Despite medical interventions, statistics are showing that the rate of autoimmune disease, many cancers, allergies, eczema (& other skin conditions) and digestive conditions such as Crohn’s disease is skyrocketing. For example, the incidence of celiac disease, a type of autoimmune condition has more than quadrupled since 1950. All these conditions involve the immune system that is designed to orchestrate inflammation in the body. The term inflammation (like cholesterol for example) has been labeled as been ‘bad’ things. As it turns out, inflammation (& cholesterol for that matter) is essential for life. Inflammation is a normal physiological process because this is how our body is able to repair itself after any type of irritating stimuli (trauma, infectious agent, improper food choice, environmental toxins, etc…). However, if such assaults are too pronounced or continue long-term, they can easily overwhelm our immune system and create inflammation that is out of control. Here are four possible scenarios:
- Chronic inflammation: When inflammation occurs in the body for long enough, it starts to injure cells/tissues and can causes changes in the ability of cells to function appropriately. Osteoarthritis, hepatitis (liver inflammation), atherosclerosis (or hardening of the arteries) and eczema are good examples. Generally speaking, most chronic health conditions involve a certain degree of on-going inflammatory process. Examples include chronic reflux (GERD), gastritis, and chronic sinusitis, to name a few.
- Hypersensitive immune system: If our immune system becomes imbalanced or hypersensitive, the immune system can have increased reactivity to foods, and other allergens. Food sensitivities such as gluten or casein (dairy protein) are commonly diagnosed at the Moncton Naturopathic Medical Clinic and have been found to contribute to many health conditions. Likewise, seasonal or environmental allergies affect many people.
- Dysfunctional immune system: When the immune system is unable to shut off or control it’s own inflammatory processes it can lead to autoimmune reactions. In this situation, the immune system actually reacts to and attacks our own cells in the body. It is very important to evaluate for the presence of an existing autoimmune condition (e.g. rheumatoid arthritis, celiac disease, lupus, diabetes type 1, Hashimoto’s thyroiditis, etc…), exploring one’s family history for any autoimmune disease, reviewing other risk factors for autoimmune conditions, and performing laboratory testing such as the anti-nuclear antibody (ANA) test.
- Certain health conditions appear to involve both chronic inflammation and a dysfunctional immune system: cancer and inflammatory bowel disease (Crohn’s disease, ulcerative colitis) are good examples.
Luckily, certain biological systems are established in the body to help regulate such problems. Among other checks and balances, our adrenal glands help control this inflammation and mitigate its damage by releasing cortisol (& other hormones) in the body. Cortisol’s potent anti-inflammation action quells the fire wherever it may be needed in the body. If the disease is not treated however, the inflammatory process is ongoing and the adrenal glands are called on 24-hours a day to secrete cortisol. Chronic inflammation therefore can prevent our adrenal glands to recuperate. Overtime, the adrenals produce sub-optimal levels of hormones thereby causing a depleted state in the body. If inflammatory problems are not corrected, ‘adrenal fatigue’ follows.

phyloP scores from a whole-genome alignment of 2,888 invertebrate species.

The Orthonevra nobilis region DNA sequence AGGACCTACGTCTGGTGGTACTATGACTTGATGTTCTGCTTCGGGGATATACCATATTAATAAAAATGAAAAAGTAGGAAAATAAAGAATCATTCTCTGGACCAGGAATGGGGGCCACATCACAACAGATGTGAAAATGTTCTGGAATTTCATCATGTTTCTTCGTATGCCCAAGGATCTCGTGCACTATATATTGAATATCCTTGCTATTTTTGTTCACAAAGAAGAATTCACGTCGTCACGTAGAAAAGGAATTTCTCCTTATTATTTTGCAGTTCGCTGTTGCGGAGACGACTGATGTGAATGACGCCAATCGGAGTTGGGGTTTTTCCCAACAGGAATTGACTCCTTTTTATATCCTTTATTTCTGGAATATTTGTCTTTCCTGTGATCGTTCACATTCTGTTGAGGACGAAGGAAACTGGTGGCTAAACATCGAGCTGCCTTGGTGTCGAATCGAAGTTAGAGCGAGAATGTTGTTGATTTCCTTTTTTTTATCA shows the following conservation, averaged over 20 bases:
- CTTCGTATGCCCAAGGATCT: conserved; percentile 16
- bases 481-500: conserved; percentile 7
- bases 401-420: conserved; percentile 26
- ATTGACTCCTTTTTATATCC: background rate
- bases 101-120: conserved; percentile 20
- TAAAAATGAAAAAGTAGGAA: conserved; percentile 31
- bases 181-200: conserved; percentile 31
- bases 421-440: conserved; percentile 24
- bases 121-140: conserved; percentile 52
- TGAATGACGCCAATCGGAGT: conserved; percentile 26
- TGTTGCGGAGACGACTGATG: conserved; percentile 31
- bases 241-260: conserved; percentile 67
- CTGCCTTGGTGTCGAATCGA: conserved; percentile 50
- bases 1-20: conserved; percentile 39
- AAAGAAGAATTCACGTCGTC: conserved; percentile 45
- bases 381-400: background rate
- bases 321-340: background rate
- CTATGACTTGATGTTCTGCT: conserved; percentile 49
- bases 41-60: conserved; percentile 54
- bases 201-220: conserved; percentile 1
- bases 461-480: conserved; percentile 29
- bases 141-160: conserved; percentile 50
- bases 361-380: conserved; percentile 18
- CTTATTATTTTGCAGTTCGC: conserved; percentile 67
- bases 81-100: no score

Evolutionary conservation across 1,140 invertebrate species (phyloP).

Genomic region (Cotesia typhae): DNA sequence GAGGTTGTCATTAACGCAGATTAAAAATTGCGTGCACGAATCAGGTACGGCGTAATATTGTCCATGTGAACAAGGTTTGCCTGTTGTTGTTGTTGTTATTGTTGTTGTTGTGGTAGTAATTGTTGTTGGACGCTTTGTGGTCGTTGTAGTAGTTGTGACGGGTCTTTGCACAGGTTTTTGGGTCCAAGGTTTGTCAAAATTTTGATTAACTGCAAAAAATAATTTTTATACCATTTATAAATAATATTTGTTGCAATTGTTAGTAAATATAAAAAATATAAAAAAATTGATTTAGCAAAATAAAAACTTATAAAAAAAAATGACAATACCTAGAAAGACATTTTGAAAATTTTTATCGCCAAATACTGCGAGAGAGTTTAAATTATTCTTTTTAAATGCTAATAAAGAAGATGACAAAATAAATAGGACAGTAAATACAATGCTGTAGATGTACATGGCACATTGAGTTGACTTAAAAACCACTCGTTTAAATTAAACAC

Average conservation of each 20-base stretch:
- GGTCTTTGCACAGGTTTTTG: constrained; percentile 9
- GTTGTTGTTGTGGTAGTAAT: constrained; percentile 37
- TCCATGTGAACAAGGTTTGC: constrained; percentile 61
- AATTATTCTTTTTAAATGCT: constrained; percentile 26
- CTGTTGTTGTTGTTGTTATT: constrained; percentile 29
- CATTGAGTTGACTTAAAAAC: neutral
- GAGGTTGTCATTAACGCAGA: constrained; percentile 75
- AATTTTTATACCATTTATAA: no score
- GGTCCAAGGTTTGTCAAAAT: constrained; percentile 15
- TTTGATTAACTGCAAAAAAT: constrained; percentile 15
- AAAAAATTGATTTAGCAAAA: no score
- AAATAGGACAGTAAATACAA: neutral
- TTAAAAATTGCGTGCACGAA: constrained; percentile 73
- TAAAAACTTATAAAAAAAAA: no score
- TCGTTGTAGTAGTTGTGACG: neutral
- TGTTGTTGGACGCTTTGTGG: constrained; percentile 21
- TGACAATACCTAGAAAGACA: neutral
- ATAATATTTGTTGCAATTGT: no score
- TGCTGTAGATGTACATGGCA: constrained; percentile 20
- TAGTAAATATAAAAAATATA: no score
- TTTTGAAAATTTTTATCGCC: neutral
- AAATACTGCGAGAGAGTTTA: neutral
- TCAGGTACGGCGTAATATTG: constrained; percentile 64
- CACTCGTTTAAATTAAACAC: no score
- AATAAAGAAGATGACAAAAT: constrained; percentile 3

Please note, that although cortisol helps to initially dampen the inflammatory ‘fire’ in the body, when secreted in excess amounts on a chronic basis, it can actually damage the body. Cortisol therefore has a ‘double edge sword’ like effect in the body.
Addressing health conditions that involve chronic inflammation and immune system imbalances, is often required to improve ‘adrenal fatigue’. Here are a few clinical examples of patients exhibiting symptoms of adrenal fatigue (and where other causes for fatigue were ruled out):
- Patient with long-term undiagnosed food sensitivities exhibiting symptoms of irritable bowel syndrome (IBS) such as chronic constipation (e.g. starting since childhood). Only once the offending food(s) were removed and the gut healed, did energy levels returned to normal. In such cases of gut problems, the improved capacity to absorb nutrients was also invariably important.
- Patient with hair loss, anxiety and multiple digestive complaints. Only once a proper diagnosis was achieved for celiac disease and gluten foods avoided, did the adrenals able to recuperate and energy levels return.
- Patients who are left depleted after they have battled through cancer when other causes of fatigue were dealt with (anemia, chemo side-effects, etc…).
- Patient with uncontrolled chronic arthritis. With diet modification and naturopathic botanical formulations to reduce inflammation, adrenal related symptoms improved.
- Overweight patient with hepatitis (liver inflammation). By dealing with insulin resistance and improving the body’s ability to process carbohydrates, this patient corrected their liver inflammation and reduced weight. Symptoms of adrenal fatigue lifted.
Work with your medical doctor and Naturopathic Doctor to prevent chronic disease in the first place via pro-active lifestyle choices. Also explore treatment options that address the root cause of adrenal problems (e.g. inflammation in the body) rather than its end-result (e.g. mood changes by taking anti-depressant medications).
Using an individualized approach that addresses all important factors (see list of causes as shown above) will provide better therapeutic outcomes for ‘adrenal fatigue’. Improved treatment outcomes aim to optimize your health so that you can thrive in life.
Published by Dr. Gleixner on Wednesday November 19th, 2014 in Times & Transcript.
Back to Dr. Gleixner’s full list of articles
Interested in learning more about other unique concepts?
See Dr. Gleixner’s bio.
Ready to book an appointment?